The Synclavier systems

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VCO8
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The Synclavier systems

Post by VCO8 » Sun Nov 30, 2014 9:23 am

Can anyone explain the sonic differences between an early '80 - c.'83 model vs. the more popular later models?

Here's what I know.

New England Digital released the Synclavier II in 1980. It was an 8-bit FM/additive digital synthesizer with a 32-track sequencer.
-In 1982, they added a 16-bit sampling option which predated the Fairlight CMI III's 16-bit system by three years.

-After 1984, MIDI, a black weighted keyboard, a 16-bit system (PSMT), Direct-to-disk, a guitar interface and a few other options were added.

Now back to the questions...

I'm assuming the sound differences were due to the introduction of the 16-bit stereo PSMT in 1984. (and the sampling option in 1982).

There was also the 3200/6400/9600 systems - how did those differ to the PSMT of 1984?

Examples: A demo from 1981.

A demo from the mid-80's.

...distinct sound differences, I'd say.
Last edited by VCO8 on Thu Dec 10, 2015 10:53 pm, edited 1 time in total.

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Re: The Synclavier systems

Post by ppg_wavecomputer » Mon Dec 15, 2014 5:25 pm

I think it's less a difference in sound rather than a difference in concept. The early Synclavier (i. e. the S2) was a computer-based FM synthesiser before Yamaha even knew what FM was all about. Sampling and sequencing were added at a later stage because there was a way to implement this. I found the sound of the FM engine rather interesting but the sampling option was always a bit, erm, crude-sounding.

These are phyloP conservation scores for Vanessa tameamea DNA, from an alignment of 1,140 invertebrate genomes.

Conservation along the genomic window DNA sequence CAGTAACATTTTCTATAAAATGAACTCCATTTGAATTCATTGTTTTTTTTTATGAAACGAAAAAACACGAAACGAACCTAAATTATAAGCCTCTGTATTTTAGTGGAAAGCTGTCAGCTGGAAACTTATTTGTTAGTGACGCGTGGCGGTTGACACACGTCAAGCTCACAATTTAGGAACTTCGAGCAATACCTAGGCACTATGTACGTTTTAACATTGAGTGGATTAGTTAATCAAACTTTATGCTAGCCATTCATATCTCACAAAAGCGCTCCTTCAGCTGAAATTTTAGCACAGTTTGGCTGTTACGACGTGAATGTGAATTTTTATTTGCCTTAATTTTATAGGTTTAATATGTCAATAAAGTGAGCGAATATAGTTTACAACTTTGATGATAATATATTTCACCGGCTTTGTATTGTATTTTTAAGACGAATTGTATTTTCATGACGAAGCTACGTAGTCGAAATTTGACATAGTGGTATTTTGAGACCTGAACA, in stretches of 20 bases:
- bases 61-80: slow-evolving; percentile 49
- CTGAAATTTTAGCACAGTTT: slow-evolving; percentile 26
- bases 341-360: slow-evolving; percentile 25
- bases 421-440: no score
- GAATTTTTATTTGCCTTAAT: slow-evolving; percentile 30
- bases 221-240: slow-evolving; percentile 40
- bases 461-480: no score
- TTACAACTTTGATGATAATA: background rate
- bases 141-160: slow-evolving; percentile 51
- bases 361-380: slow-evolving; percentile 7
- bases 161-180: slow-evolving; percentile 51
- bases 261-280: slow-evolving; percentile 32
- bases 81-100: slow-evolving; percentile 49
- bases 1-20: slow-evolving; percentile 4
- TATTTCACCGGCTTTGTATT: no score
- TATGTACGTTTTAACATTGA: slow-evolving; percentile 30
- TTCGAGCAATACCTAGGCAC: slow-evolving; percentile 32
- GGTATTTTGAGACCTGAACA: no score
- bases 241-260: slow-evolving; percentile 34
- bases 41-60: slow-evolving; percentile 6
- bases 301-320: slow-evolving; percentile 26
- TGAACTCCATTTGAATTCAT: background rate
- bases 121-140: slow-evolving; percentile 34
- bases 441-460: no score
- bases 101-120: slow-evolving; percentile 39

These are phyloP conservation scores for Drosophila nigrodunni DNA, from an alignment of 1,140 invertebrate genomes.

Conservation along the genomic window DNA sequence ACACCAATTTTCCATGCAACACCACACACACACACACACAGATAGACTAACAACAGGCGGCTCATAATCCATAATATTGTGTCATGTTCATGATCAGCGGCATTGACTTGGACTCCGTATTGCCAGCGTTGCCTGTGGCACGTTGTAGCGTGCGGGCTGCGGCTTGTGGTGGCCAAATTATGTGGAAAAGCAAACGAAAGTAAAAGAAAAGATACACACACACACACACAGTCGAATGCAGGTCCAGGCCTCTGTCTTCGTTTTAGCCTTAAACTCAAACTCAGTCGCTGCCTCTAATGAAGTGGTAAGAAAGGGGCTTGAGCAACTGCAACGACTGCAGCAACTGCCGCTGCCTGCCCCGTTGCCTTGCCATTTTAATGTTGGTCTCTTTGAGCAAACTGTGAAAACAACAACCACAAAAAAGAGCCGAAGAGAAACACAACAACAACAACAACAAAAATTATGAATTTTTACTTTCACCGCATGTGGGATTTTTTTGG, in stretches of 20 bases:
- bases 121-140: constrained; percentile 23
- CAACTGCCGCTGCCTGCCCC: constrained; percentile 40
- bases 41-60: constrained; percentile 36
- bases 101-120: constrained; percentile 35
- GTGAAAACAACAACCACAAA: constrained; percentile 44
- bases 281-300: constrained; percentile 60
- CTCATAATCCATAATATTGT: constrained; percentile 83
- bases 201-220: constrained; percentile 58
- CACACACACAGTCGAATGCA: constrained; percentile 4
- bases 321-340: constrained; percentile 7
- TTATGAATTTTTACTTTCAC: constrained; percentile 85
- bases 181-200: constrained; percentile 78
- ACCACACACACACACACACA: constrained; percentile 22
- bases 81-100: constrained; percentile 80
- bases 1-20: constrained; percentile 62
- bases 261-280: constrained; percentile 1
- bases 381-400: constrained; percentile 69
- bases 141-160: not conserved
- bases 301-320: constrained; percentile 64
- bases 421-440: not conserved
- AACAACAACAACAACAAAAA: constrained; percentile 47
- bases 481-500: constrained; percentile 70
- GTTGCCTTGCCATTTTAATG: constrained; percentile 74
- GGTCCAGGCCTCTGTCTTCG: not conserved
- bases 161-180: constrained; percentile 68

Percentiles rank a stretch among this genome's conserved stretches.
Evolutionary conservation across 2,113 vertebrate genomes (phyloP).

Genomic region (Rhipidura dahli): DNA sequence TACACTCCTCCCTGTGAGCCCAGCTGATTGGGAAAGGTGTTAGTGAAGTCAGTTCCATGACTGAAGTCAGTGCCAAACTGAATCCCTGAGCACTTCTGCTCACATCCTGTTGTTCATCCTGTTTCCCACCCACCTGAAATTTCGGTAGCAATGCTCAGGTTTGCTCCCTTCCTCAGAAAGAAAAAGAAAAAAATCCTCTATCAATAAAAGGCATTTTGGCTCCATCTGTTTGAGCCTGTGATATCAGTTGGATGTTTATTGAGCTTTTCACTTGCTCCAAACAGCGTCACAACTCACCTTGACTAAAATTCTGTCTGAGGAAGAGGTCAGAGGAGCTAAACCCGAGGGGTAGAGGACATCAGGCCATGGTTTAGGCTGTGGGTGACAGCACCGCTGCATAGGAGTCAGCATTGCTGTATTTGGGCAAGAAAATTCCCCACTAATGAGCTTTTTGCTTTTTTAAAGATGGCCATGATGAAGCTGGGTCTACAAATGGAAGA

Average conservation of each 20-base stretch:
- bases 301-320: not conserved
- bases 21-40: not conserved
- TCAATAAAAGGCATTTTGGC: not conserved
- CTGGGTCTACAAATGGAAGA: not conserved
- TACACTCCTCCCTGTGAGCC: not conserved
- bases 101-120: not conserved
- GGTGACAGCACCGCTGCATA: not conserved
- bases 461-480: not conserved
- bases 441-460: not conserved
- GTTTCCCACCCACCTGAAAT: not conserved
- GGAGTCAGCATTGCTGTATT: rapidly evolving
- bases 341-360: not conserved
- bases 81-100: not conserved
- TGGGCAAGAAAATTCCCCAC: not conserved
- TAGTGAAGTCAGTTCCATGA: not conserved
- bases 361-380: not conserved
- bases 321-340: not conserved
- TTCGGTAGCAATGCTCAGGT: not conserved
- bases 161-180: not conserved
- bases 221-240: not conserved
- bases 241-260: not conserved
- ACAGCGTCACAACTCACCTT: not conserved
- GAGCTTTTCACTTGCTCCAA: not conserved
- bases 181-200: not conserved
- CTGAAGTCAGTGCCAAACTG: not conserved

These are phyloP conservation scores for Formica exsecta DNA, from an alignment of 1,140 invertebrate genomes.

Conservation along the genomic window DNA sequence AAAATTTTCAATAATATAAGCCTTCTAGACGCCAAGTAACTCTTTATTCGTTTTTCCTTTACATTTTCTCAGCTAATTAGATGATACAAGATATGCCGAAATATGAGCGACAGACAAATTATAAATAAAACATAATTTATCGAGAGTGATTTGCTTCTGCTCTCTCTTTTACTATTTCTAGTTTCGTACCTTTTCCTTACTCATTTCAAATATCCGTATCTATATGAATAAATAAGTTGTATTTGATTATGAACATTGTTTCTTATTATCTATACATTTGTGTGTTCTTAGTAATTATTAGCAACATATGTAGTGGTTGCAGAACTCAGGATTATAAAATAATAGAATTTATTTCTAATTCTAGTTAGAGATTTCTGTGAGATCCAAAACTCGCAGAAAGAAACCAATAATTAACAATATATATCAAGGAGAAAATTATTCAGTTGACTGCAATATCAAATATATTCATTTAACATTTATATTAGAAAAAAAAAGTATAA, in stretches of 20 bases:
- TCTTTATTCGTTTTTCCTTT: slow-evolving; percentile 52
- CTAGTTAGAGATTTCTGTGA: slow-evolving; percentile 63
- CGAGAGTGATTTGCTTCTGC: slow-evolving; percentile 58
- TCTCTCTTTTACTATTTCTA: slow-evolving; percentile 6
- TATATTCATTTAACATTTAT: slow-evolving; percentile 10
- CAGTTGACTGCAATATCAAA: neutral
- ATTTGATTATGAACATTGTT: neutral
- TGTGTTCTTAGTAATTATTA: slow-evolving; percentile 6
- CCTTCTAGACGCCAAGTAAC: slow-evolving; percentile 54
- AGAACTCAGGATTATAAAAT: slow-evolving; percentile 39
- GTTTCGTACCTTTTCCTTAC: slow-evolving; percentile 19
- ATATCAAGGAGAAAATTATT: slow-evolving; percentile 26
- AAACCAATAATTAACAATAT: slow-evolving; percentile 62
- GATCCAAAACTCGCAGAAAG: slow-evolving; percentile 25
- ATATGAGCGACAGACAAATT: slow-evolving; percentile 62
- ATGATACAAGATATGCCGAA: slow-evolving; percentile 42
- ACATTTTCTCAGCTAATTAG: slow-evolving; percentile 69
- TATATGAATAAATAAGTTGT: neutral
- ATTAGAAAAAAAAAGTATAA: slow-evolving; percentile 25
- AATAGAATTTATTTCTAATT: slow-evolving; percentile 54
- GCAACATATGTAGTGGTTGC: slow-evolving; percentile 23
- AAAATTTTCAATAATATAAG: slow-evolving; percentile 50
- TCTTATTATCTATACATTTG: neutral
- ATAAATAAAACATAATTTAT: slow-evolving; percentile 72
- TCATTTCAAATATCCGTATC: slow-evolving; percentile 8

Later systems were elaborate sampling-based systems which didn't focus on synthesis in the first place but on as many voices and as much memory as could possibly be implemented -- this, plus novelty features like direct-to-disk recording, elaborate timecode and sync options, MO drives for mass storage etc. The 3200/6400/9600/Post-Pro/DTD were the first studio-in-a-box solutions which would wipe the floor with the Fairlight not only in terms of performance but also in terms of price (not only with the Fairlight but also with the Waveframe and the PPG).

The early S2 was more aimed at adventurous composers and sound designers whereas the later Synclavier was more aimed at film-scoring, post production, and music production studios that wanted to get rid of all the hardware hassle -- which, e. g., Kraftwerk did.

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